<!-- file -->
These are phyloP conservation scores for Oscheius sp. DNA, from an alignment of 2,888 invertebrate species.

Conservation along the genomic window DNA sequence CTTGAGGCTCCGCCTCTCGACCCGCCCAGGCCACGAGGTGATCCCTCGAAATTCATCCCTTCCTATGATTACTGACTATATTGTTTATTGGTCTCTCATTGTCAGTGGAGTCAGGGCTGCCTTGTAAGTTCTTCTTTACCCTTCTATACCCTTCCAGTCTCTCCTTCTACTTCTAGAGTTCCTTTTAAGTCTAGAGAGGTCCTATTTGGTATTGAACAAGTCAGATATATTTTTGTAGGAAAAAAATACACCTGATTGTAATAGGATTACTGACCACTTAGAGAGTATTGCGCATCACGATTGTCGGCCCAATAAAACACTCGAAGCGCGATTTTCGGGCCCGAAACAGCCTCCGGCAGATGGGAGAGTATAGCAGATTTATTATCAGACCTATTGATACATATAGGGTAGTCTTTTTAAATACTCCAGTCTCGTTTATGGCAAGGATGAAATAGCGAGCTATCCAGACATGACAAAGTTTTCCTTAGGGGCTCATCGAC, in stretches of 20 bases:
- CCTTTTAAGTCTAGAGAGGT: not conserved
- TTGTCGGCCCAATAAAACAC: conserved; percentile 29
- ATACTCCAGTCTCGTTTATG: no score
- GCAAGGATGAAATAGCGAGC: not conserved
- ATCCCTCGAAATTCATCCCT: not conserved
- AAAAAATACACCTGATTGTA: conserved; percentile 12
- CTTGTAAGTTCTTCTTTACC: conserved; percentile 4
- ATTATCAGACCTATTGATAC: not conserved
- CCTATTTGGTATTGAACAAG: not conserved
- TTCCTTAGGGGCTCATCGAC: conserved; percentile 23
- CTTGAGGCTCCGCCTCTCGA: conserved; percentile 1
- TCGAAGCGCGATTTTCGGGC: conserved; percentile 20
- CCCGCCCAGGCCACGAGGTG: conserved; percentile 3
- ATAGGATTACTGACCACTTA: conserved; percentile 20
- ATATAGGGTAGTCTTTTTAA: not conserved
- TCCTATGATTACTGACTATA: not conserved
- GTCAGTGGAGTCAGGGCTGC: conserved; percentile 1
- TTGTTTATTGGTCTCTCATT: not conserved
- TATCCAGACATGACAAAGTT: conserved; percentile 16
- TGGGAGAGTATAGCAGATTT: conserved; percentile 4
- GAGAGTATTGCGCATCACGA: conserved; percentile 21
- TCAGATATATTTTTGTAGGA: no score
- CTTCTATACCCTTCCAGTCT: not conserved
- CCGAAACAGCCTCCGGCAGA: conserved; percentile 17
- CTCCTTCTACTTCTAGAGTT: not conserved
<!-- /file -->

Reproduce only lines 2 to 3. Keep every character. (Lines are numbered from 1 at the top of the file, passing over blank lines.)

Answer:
Conservation along the genomic window DNA sequence CTTGAGGCTCCGCCTCTCGACCCGCCCAGGCCACGAGGTGATCCCTCGAAATTCATCCCTTCCTATGATTACTGACTATATTGTTTATTGGTCTCTCATTGTCAGTGGAGTCAGGGCTGCCTTGTAAGTTCTTCTTTACCCTTCTATACCCTTCCAGTCTCTCCTTCTACTTCTAGAGTTCCTTTTAAGTCTAGAGAGGTCCTATTTGGTATTGAACAAGTCAGATATATTTTTGTAGGAAAAAAATACACCTGATTGTAATAGGATTACTGACCACTTAGAGAGTATTGCGCATCACGATTGTCGGCCCAATAAAACACTCGAAGCGCGATTTTCGGGCCCGAAACAGCCTCCGGCAGATGGGAGAGTATAGCAGATTTATTATCAGACCTATTGATACATATAGGGTAGTCTTTTTAAATACTCCAGTCTCGTTTATGGCAAGGATGAAATAGCGAGCTATCCAGACATGACAAAGTTTTCCTTAGGGGCTCATCGAC, in stretches of 20 bases:
- CCTTTTAAGTCTAGAGAGGT: not conserved